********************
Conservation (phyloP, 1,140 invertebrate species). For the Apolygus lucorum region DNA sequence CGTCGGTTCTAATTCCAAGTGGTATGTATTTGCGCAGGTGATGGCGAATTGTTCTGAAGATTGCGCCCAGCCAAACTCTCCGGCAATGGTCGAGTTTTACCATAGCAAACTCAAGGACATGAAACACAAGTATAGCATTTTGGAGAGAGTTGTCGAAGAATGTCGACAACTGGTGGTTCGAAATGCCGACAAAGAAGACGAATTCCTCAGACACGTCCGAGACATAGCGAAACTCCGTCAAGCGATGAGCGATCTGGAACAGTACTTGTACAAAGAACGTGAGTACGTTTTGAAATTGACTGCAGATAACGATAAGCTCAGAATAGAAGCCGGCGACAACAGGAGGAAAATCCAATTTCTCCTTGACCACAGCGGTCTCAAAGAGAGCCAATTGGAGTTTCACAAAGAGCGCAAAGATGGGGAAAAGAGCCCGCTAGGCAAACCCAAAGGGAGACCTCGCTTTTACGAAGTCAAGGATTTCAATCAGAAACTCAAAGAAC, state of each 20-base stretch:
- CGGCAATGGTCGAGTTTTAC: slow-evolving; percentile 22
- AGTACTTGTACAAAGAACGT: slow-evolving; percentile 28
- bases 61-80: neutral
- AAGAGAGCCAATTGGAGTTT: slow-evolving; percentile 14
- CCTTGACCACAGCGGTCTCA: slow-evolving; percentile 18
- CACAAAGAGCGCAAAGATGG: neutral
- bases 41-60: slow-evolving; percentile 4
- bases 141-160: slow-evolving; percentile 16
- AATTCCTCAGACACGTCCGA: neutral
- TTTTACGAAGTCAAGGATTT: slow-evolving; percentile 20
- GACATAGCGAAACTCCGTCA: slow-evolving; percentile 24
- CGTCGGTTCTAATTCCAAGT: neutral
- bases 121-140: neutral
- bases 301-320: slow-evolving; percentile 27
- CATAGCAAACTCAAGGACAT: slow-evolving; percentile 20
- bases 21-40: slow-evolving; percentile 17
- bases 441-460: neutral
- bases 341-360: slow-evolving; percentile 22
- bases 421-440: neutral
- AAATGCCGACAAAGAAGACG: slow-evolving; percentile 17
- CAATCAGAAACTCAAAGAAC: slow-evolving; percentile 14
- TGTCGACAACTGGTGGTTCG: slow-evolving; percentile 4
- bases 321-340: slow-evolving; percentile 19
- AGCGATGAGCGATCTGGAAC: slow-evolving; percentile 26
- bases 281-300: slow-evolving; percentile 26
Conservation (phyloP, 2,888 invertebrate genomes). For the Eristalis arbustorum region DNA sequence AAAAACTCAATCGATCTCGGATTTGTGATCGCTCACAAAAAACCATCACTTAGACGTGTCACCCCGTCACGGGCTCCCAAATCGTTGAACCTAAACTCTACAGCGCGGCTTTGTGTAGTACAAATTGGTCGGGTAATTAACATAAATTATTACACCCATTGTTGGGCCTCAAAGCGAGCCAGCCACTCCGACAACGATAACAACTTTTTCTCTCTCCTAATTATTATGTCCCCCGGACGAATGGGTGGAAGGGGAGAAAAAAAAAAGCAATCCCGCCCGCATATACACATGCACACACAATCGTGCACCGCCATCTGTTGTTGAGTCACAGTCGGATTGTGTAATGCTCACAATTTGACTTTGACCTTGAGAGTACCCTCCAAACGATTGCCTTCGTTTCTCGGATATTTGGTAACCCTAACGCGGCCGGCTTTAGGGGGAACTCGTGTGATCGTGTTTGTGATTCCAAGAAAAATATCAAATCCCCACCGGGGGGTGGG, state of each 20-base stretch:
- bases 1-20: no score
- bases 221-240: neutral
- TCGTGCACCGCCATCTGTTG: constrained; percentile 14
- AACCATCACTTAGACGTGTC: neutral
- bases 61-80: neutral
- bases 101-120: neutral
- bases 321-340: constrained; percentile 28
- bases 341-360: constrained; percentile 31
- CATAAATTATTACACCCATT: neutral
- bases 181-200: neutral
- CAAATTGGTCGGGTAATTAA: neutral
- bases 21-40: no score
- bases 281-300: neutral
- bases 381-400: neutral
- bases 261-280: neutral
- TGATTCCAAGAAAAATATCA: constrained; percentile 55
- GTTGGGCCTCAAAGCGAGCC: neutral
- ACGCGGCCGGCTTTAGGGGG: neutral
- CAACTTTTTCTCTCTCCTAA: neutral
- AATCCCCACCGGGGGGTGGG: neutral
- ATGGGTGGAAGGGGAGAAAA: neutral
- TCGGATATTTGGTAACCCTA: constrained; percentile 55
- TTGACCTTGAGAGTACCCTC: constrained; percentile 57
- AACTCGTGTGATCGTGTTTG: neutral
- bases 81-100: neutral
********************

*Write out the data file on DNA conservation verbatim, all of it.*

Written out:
Conservation (phyloP, 1,140 invertebrate species). For the Apolygus lucorum region DNA sequence CGTCGGTTCTAATTCCAAGTGGTATGTATTTGCGCAGGTGATGGCGAATTGTTCTGAAGATTGCGCCCAGCCAAACTCTCCGGCAATGGTCGAGTTTTACCATAGCAAACTCAAGGACATGAAACACAAGTATAGCATTTTGGAGAGAGTTGTCGAAGAATGTCGACAACTGGTGGTTCGAAATGCCGACAAAGAAGACGAATTCCTCAGACACGTCCGAGACATAGCGAAACTCCGTCAAGCGATGAGCGATCTGGAACAGTACTTGTACAAAGAACGTGAGTACGTTTTGAAATTGACTGCAGATAACGATAAGCTCAGAATAGAAGCCGGCGACAACAGGAGGAAAATCCAATTTCTCCTTGACCACAGCGGTCTCAAAGAGAGCCAATTGGAGTTTCACAAAGAGCGCAAAGATGGGGAAAAGAGCCCGCTAGGCAAACCCAAAGGGAGACCTCGCTTTTACGAAGTCAAGGATTTCAATCAGAAACTCAAAGAAC, state of each 20-base stretch:
- CGGCAATGGTCGAGTTTTAC: slow-evolving; percentile 22
- AGTACTTGTACAAAGAACGT: slow-evolving; percentile 28
- bases 61-80: neutral
- AAGAGAGCCAATTGGAGTTT: slow-evolving; percentile 14
- CCTTGACCACAGCGGTCTCA: slow-evolving; percentile 18
- CACAAAGAGCGCAAAGATGG: neutral
- bases 41-60: slow-evolving; percentile 4
- bases 141-160: slow-evolving; percentile 16
- AATTCCTCAGACACGTCCGA: neutral
- TTTTACGAAGTCAAGGATTT: slow-evolving; percentile 20
- GACATAGCGAAACTCCGTCA: slow-evolving; percentile 24
- CGTCGGTTCTAATTCCAAGT: neutral
- bases 121-140: neutral
- bases 301-320: slow-evolving; percentile 27
- CATAGCAAACTCAAGGACAT: slow-evolving; percentile 20
- bases 21-40: slow-evolving; percentile 17
- bases 441-460: neutral
- bases 341-360: slow-evolving; percentile 22
- bases 421-440: neutral
- AAATGCCGACAAAGAAGACG: slow-evolving; percentile 17
- CAATCAGAAACTCAAAGAAC: slow-evolving; percentile 14
- TGTCGACAACTGGTGGTTCG: slow-evolving; percentile 4
- bases 321-340: slow-evolving; percentile 19
- AGCGATGAGCGATCTGGAAC: slow-evolving; percentile 26
- bases 281-300: slow-evolving; percentile 26
Conservation (phyloP, 2,888 invertebrate genomes). For the Eristalis arbustorum region DNA sequence AAAAACTCAATCGATCTCGGATTTGTGATCGCTCACAAAAAACCATCACTTAGACGTGTCACCCCGTCACGGGCTCCCAAATCGTTGAACCTAAACTCTACAGCGCGGCTTTGTGTAGTACAAATTGGTCGGGTAATTAACATAAATTATTACACCCATTGTTGGGCCTCAAAGCGAGCCAGCCACTCCGACAACGATAACAACTTTTTCTCTCTCCTAATTATTATGTCCCCCGGACGAATGGGTGGAAGGGGAGAAAAAAAAAAGCAATCCCGCCCGCATATACACATGCACACACAATCGTGCACCGCCATCTGTTGTTGAGTCACAGTCGGATTGTGTAATGCTCACAATTTGACTTTGACCTTGAGAGTACCCTCCAAACGATTGCCTTCGTTTCTCGGATATTTGGTAACCCTAACGCGGCCGGCTTTAGGGGGAACTCGTGTGATCGTGTTTGTGATTCCAAGAAAAATATCAAATCCCCACCGGGGGGTGGG, state of each 20-base stretch:
- bases 1-20: no score
- bases 221-240: neutral
- TCGTGCACCGCCATCTGTTG: constrained; percentile 14
- AACCATCACTTAGACGTGTC: neutral
- bases 61-80: neutral
- bases 101-120: neutral
- bases 321-340: constrained; percentile 28
- bases 341-360: constrained; percentile 31
- CATAAATTATTACACCCATT: neutral
- bases 181-200: neutral
- CAAATTGGTCGGGTAATTAA: neutral
- bases 21-40: no score
- bases 281-300: neutral
- bases 381-400: neutral
- bases 261-280: neutral
- TGATTCCAAGAAAAATATCA: constrained; percentile 55
- GTTGGGCCTCAAAGCGAGCC: neutral
- ACGCGGCCGGCTTTAGGGGG: neutral
- CAACTTTTTCTCTCTCCTAA: neutral
- AATCCCCACCGGGGGGTGGG: neutral
- ATGGGTGGAAGGGGAGAAAA: neutral
- TCGGATATTTGGTAACCCTA: constrained; percentile 55
- TTGACCTTGAGAGTACCCTC: constrained; percentile 57
- AACTCGTGTGATCGTGTTTG: neutral
- bases 81-100: neutral